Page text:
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Ken Curtis

Ken Curtis, 74, singer and actor who played the scruffy hillbilly deputy Festus Haggen on “Gunsmoke” and appeared in a string of classic John Ford films, died April 27 in Fresno, Calif.

Born Curtis Gates on July 2,1916, in Colorado, where his father was sheriff of Bent County, he helped with ranching and farming before becoming interested in music.

While a premed student in Colorado Springs, he began writing songs. In 1938 he came to Los Angeles and landed a job as a staff singer for NBC Radio.

During that time singer Jo Stafford, who had a radio show with Johnny Mercer and the Pied Pipers, sent Curtis’ demo tape to bandleader Tommy Dorsey, who signed him on as a vocalist (replacing Frank Sinatra, who’d recently struck out on his own). It was Dorsey who had him change his name from Gates.

Around the same time, Curtis made a record called “Breathless” with orchestra leader Shep Fields. The tune became a hit, and Columbia Studios took notice and cast Curtis in a serial.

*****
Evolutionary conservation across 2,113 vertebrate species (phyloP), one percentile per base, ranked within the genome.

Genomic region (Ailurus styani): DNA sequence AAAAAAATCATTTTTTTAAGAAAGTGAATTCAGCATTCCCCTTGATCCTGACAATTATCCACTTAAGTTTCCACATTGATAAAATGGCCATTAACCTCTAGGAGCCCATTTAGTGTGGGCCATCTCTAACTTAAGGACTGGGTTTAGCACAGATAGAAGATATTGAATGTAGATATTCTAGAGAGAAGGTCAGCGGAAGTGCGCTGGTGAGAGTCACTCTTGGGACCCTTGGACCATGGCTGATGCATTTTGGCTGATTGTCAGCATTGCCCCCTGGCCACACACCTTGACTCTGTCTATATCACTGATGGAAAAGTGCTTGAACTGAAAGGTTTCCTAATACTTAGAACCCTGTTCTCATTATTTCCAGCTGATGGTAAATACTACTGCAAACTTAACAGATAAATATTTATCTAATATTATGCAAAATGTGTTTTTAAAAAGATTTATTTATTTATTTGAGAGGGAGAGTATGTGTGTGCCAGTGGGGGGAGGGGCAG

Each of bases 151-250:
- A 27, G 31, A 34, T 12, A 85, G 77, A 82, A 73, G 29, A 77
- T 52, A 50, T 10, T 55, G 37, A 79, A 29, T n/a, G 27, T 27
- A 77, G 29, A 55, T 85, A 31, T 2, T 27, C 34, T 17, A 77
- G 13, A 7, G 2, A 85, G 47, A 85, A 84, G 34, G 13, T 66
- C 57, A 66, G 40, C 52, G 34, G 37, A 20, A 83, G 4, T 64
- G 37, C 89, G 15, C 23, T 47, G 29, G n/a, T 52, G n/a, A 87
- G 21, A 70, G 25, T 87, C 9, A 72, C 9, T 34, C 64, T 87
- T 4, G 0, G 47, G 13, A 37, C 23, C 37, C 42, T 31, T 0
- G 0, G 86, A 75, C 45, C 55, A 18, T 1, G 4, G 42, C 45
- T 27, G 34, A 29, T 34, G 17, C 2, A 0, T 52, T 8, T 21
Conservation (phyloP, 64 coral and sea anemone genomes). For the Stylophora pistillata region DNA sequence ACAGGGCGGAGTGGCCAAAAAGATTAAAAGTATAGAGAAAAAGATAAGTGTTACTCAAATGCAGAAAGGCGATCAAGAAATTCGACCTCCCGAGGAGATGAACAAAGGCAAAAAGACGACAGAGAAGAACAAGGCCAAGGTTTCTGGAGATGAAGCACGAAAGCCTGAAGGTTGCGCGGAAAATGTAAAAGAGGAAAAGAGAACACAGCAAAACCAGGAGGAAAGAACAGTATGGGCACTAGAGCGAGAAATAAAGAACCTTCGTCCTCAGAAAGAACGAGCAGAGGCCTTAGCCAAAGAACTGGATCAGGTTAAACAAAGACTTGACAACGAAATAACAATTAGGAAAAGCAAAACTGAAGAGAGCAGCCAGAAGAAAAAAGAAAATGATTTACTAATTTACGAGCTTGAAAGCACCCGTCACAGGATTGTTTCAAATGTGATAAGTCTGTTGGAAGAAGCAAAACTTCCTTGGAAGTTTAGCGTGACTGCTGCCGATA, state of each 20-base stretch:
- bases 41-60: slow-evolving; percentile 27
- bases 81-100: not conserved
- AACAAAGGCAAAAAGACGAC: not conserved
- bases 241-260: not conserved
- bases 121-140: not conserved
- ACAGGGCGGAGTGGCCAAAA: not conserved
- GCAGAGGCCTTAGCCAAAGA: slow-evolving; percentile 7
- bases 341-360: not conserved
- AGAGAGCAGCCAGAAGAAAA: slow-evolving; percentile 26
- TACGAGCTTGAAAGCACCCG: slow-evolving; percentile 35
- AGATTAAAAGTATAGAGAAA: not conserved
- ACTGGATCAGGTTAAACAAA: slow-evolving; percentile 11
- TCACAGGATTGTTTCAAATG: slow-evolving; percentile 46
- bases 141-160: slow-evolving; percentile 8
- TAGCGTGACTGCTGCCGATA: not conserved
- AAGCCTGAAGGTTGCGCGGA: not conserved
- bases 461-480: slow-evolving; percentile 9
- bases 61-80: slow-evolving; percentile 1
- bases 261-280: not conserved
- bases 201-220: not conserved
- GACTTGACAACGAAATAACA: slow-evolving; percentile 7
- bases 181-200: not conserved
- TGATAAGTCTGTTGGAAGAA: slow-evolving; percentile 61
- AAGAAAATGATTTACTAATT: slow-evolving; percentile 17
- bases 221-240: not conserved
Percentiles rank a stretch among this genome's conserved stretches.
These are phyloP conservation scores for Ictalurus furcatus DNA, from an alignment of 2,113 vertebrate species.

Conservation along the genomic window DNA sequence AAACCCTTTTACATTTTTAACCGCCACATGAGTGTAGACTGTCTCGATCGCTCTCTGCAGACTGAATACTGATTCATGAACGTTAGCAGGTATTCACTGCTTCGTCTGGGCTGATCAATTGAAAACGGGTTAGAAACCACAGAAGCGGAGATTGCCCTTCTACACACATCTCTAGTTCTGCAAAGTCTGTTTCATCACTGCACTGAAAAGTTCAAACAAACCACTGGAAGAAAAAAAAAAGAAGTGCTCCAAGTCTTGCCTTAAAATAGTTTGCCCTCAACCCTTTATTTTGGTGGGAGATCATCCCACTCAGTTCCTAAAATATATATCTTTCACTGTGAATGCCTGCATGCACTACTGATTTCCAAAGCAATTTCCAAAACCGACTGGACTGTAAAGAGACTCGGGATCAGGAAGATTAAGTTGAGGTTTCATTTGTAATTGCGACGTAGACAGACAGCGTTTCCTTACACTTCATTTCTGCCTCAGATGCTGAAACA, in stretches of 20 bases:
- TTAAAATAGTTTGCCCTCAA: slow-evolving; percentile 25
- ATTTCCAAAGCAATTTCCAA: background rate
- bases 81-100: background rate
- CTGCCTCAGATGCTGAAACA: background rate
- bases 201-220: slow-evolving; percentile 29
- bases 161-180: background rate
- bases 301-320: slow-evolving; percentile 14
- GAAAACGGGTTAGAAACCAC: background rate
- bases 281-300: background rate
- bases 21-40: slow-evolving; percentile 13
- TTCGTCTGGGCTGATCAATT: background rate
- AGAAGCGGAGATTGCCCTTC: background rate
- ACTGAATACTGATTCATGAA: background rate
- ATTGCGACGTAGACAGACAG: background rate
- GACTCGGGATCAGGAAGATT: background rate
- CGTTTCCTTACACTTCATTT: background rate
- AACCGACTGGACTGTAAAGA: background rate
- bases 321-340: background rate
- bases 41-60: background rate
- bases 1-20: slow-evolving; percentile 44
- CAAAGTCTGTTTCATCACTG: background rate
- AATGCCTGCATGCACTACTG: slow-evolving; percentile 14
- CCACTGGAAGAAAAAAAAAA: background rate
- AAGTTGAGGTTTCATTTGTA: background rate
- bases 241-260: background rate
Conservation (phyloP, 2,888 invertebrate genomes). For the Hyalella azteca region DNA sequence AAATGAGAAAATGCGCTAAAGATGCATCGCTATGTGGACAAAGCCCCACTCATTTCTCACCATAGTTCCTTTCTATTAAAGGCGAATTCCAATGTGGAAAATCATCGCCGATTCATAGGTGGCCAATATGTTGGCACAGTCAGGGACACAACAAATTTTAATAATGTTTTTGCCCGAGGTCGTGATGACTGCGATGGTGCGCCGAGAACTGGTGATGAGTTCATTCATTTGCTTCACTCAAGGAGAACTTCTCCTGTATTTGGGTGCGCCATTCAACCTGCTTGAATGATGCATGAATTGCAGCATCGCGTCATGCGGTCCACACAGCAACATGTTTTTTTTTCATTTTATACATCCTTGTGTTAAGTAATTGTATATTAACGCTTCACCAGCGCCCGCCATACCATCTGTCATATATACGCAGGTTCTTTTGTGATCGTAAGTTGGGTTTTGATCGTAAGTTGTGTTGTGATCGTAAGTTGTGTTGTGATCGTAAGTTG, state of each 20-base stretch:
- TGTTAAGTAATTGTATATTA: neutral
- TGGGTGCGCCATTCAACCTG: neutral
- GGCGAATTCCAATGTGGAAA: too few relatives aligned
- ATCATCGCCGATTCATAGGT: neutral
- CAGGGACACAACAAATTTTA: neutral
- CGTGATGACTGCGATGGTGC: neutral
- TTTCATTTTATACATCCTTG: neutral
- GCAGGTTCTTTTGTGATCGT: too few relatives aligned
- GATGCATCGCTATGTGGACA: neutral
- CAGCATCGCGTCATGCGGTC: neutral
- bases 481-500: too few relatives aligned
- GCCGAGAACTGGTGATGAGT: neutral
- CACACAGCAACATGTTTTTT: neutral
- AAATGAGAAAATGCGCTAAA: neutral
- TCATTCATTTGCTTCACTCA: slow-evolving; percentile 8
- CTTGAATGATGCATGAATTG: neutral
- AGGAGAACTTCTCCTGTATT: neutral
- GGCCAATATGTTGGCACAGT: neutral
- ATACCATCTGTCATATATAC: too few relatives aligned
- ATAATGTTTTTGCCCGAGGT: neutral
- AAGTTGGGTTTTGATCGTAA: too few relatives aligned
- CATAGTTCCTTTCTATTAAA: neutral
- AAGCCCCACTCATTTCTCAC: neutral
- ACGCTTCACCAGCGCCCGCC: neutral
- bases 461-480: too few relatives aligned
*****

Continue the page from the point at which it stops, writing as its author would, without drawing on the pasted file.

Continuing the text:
During World War II he served in the infantry and in an anti-aircraft unit. Upon his discharge in 1945, Curtis returned to L.A., where Stafford invited him onto her radio show. He sang a tune called “Tumbling Tumbleweeds,” which became a hit, and Columbia signed him up as a singing cowboy.

Curtis joined the Sons of the Pioneers singing group, which was hired by John Ford to sing on the score of “Wagon Master.”

After that meeting, Ford cast Curtis in numerous films, including “The Searchers,” “The Quiet Man,” “How The West Was Won,” “Mister Roberts,” “Cheyenne Autumn,” “The Last Hurrah,” “Rio Grande,” “Wings Of Eagles” and “The Alamo.”

From 1952 to 1963 Curtis also became Ford’s son-in-law, marrying his daughter, Barbara.

In 1959, Curtis produced a science-fiction picture called “The Killer Shrews.” He went on to star in the popular tv series “Ripcord.” He also was in “Perry Mason,” “Rawhide” and “Have Gun Will Travel.”

His character Festus was introduced on “Gunsmoke” as side-kick to Marshal Matt Dillon after Dennis Weaver left the show, and the character proved so popular he stayed on from October 1963 until the series ended in 1975.

Curtis later appeared in another series called “Yellow Rose.”

He lived his later years in Fresno.

Survived by his wife, Torie, two children and eight grandchildren.

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